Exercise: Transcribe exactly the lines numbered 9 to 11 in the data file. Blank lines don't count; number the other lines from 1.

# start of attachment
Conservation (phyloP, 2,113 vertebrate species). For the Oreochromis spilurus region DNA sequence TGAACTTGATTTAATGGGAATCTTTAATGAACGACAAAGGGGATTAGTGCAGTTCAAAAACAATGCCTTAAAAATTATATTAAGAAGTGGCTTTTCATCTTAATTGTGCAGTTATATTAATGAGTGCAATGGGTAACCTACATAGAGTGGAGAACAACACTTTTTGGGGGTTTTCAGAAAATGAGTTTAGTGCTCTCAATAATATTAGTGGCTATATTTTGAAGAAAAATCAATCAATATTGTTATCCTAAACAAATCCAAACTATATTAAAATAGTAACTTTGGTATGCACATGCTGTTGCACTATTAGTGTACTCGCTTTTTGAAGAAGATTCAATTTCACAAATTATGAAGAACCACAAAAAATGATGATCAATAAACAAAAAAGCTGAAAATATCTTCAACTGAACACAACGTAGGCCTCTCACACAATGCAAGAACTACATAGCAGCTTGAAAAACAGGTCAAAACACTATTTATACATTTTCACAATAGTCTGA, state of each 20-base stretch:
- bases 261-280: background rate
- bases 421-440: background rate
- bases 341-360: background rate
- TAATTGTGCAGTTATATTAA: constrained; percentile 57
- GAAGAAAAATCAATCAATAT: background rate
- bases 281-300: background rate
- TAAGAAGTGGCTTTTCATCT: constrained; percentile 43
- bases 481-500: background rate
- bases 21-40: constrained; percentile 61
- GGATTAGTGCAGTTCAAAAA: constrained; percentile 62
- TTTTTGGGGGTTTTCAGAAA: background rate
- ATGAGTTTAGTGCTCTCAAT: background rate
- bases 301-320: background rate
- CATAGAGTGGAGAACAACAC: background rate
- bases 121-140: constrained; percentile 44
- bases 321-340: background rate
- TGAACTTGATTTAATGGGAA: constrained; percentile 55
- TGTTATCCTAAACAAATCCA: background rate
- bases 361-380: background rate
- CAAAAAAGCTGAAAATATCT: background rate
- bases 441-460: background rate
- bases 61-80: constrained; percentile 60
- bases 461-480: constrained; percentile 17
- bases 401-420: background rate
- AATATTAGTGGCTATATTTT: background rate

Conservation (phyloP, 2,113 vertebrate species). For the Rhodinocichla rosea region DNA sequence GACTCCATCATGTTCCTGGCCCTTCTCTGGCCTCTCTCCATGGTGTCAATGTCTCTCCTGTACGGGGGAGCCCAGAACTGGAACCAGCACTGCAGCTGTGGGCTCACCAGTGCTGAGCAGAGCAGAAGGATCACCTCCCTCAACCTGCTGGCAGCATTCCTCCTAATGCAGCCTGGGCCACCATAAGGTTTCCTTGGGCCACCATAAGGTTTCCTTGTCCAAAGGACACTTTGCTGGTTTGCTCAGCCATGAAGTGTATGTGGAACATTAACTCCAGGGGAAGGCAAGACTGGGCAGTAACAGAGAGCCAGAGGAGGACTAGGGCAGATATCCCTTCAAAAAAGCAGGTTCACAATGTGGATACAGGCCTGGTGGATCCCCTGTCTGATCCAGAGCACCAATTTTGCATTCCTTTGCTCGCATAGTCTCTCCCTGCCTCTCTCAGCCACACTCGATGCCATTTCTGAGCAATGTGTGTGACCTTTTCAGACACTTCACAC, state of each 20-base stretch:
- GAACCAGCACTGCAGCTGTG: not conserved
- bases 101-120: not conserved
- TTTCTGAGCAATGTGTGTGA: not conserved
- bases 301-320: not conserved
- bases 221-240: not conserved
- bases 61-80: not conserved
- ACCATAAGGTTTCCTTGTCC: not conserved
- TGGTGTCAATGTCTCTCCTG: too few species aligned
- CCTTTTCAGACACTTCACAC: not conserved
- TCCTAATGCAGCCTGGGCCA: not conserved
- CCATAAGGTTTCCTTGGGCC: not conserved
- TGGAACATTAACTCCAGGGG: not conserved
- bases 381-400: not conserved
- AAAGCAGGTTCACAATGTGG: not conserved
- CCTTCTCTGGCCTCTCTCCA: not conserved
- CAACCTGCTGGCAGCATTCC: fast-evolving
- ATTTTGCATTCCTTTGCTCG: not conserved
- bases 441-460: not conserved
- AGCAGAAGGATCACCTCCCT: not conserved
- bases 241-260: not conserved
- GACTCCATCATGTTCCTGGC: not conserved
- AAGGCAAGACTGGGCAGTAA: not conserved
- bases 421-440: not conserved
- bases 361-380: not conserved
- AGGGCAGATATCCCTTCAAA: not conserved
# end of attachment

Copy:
- bases 481-500: background rate
- bases 21-40: constrained; percentile 61
- GGATTAGTGCAGTTCAAAAA: constrained; percentile 62